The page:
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Sculptor Melvin Edwards will meet with art faculty and students, work in the Experimental Printmaking Institute, and give a public lecture during a campus residency from Tuesday through Thursday.

His visit is sponsored by the David L. Sr. and Helen J. Temple Visiting Lecture Series Fund, established by Riley K. Temple ’71, which supports the work of artists, curators, and art historians. It is coordinated by the Experimental Printmaking Institute, directed by Curlee Holton, professor of art.

Edwards will discuss his work, including recent projects and the influence on African aesthetics, 3:30 p.m. Wednesday in the Oechsle Hall auditorium. A public reception for the artist will follow.

Edwards is a three-time recipient of the National Endowment for the Arts award for sculpture and was twice awarded a Fulbright Fellowship to travel to Zimbabwe. He has exhibited widely in the United States and abroad. His work is in private collections as well as in the collections of numerous museums, including The Metropolitan Museum of Art, the Museum of Modern Art, the Brooklyn Museum of Art, and the National Museum of American Art, Smithsonian Institution.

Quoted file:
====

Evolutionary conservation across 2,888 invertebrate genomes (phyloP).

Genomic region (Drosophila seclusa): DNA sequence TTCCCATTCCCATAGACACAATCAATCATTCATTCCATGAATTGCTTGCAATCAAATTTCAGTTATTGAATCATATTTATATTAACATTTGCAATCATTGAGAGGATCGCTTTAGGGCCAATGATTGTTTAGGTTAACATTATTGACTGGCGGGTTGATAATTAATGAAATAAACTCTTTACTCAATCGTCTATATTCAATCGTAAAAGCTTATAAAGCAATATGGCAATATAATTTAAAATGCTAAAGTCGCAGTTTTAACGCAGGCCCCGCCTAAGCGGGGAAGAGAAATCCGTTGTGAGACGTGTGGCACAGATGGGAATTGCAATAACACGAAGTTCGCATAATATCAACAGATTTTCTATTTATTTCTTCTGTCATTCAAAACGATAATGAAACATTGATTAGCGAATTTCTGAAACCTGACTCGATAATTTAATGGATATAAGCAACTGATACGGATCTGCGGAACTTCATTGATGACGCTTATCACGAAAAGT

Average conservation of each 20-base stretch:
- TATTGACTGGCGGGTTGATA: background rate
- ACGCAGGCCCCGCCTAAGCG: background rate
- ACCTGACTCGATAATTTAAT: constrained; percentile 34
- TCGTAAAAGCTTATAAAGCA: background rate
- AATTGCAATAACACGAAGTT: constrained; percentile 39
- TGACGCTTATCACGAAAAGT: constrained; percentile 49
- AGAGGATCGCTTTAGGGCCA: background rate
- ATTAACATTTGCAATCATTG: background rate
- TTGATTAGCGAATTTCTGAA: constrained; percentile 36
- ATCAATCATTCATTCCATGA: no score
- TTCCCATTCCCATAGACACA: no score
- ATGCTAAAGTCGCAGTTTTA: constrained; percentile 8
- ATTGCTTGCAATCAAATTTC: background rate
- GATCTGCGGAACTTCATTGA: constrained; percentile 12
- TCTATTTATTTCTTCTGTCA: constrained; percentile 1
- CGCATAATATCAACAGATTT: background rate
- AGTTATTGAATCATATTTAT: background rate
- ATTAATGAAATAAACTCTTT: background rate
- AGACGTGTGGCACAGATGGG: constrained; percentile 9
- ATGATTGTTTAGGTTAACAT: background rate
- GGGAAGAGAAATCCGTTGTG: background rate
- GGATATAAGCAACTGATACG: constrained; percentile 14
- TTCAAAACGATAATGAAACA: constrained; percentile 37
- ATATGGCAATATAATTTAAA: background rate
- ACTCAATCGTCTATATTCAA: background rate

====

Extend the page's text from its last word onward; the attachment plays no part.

Born in 1937 in Houston, Edwards studied at the Los Angeles County Institute, Los Angeles City College, and received his BFA from the University of Southern California, Los Angeles. In 1972 he joined the faculty of Livingston College of Rutgers University and in 1980 became professor at the Mason Gross School of Creative and Performing Arts, also at Rutgers University.

Edwards is perhaps best known for his Lynch Fragments constructed from tools, chains, nails, barbed wire, and other bits of hardware. His work reflects a successive layering of references from his travels to Ghana, Nigeria, Zimbabwe, Mexico, Cuba, and more recently, Japan.

“It is possible to experience the totality of the universe within one’s own neighborhood,” he says, “and it would be possible to recognize the meaning of the voice although it speaks another language.”

For more information, call the Experimental Printmaking Institute at x5592.

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